This article needs additional citations for verification. (September 2014) (Learn how and when to remove this template message)
|1st President of Rwanda|
1 July 1962 – 5 July 1973
|Succeeded by||Juvénal Habyarimana|
May 1, 1924|
|Died||December 15, 1976
|Political party||Parmehutu (Parti du Mouvement de l'Emancipation Hutu)|
Grégoire Kayibanda (May 1, 1924 – December 15, 1976) was the first elected and second President of Rwanda. He led Rwanda's struggle for independence from Belgium, and replaced the Tutsi monarchy with a republican form of government. He asserted Hutu majority power.
Early life and education
The Hutu majority had long been resentful of power held by the Tutsi minority. They were encouraged by Hutu advocates in the Catholic Church, and by Christian Belgians (who were increasingly influential in the Congo). The United Nations mandates, the Tutsi elite class, and the Belgian colonists contributed to the growing social and political unrest. Gregoire Kayibanda, an ethnic Hutu, led the Hutu "emancipation" movement. He founded the political party Parmehutu (Parti du Mouvement de l'Emancipation Hutu; Hutu Emancipation Movement Party), and wrote his "Bahutu Manifesto" in 1957.
In reaction, in 1959 Tutsis founded the UNAR party, made up of those who desired immediate independence for Ruanda-Urundi based on the existing Tutsi monarchy. This group also became quickly militarized. Skirmishes began between UNAR and PARMEHUTU groups. Kayibanda's successful campaign brought the majority Hutu to power for the first time in Rwanda.
In 1961 the Rwandan monarchy was dissolved, and Kayibanda was elected president on October 26. Over the next three years, Kayibanda increased his power step by step. By 1965, Parmehutu was the only legal party in the country. At elections held that year, Kayibanda appeared alone on the ballot for president. He was reelected in 1969, again as the only candidate. In both elections, a single list of Parmehutu candidates was returned to the legislature. The 1962 constitution of Rwanda, enacted by Kayibanda's regime, proscribed communist activities and propaganda as Belgian settlers conditioned the gain of independence to the rejection of Communism, in the era of the iron curtain. The UNAR party threatened to turn their back on the Belgians and adhere to communism.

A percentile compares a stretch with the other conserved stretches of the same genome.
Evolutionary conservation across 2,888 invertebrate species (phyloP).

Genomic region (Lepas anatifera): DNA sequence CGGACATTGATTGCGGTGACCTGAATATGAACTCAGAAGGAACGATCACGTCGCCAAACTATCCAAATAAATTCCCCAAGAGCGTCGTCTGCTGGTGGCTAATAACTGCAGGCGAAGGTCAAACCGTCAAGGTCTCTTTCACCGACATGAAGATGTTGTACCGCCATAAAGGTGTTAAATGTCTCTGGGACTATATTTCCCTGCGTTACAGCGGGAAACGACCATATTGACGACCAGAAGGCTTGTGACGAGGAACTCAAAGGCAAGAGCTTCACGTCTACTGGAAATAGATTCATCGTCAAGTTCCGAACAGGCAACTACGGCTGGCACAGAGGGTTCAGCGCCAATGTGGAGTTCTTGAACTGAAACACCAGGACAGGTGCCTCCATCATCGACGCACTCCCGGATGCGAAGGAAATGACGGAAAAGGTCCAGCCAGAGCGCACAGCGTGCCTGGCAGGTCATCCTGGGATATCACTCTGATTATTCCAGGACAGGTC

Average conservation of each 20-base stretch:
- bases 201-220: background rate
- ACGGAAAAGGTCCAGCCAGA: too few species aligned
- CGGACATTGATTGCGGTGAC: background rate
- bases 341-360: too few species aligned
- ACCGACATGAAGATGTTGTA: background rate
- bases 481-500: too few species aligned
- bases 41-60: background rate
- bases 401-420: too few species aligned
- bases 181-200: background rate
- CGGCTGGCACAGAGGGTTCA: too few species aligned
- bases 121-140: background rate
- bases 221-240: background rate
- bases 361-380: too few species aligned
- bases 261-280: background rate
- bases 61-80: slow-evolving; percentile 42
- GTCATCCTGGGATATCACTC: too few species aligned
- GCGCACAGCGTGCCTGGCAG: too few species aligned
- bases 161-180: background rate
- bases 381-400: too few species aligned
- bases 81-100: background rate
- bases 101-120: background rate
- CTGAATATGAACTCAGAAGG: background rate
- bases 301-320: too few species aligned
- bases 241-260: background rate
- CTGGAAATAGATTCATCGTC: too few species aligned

Kayibanda pursued a pro-Western, anticommunist foreign policy. Rwanda enjoyed cordial relations with the Republic of China, while strongly criticizing the People's Republic of China's policies in Africa. Kayibanda's government adopted a generally neutral stance on the Arab–Israeli conflict and the Vietnam War.
On July 5, 1973, defense minister Major General Juvénal Habyarimana overthrew Kayibanda in a military coup. Although described as bloodless, as a result of the coup, an estimated 55 people, mostly officials, lawyers or businessmen close to the previous regime, were reportedly executed. The families of these people were given sums of money to pay for their silence. The new government held Kayibanda and his wife in a secret location (rumored to be a house near Kabgayi), where they were reportedly starved to death.
- Emmanuel Kwaku Akyeampong; Henry Louis Gates; Mr. Steven J. Niven (2 February 2012). Dictionary of African Biography. Oxford University Press. pp. 2–. ISBN 978-0-19-538207-5.
- Constitution of Rwanda. November 24, 1962. Art. 39: “All communist activity and propaganda are forbidden.”
- Nyrop, 1969, p. 89.
- Nyrop, 1969, p. 91
- "Mission d'information sur le Rwanda" (in French).
Celui-ci s’était construit sur la destruction de la Première République. Entre 1974 et 1977, 56 personnes, pour la plupart d’anciens dirigeants de la Première République, avaient été assassinés par les services de la sécurité. Le premier Président rwandais, Grégoire Kayibanda, était mort en détention en 1976, probablement de faim.
- Nyrop, Richard F.; et.al. (1969). Area Handbook for Rwanda. U.S. Government Printing Office.
|President of Rwanda
October 26, 1961 – July 5, 1973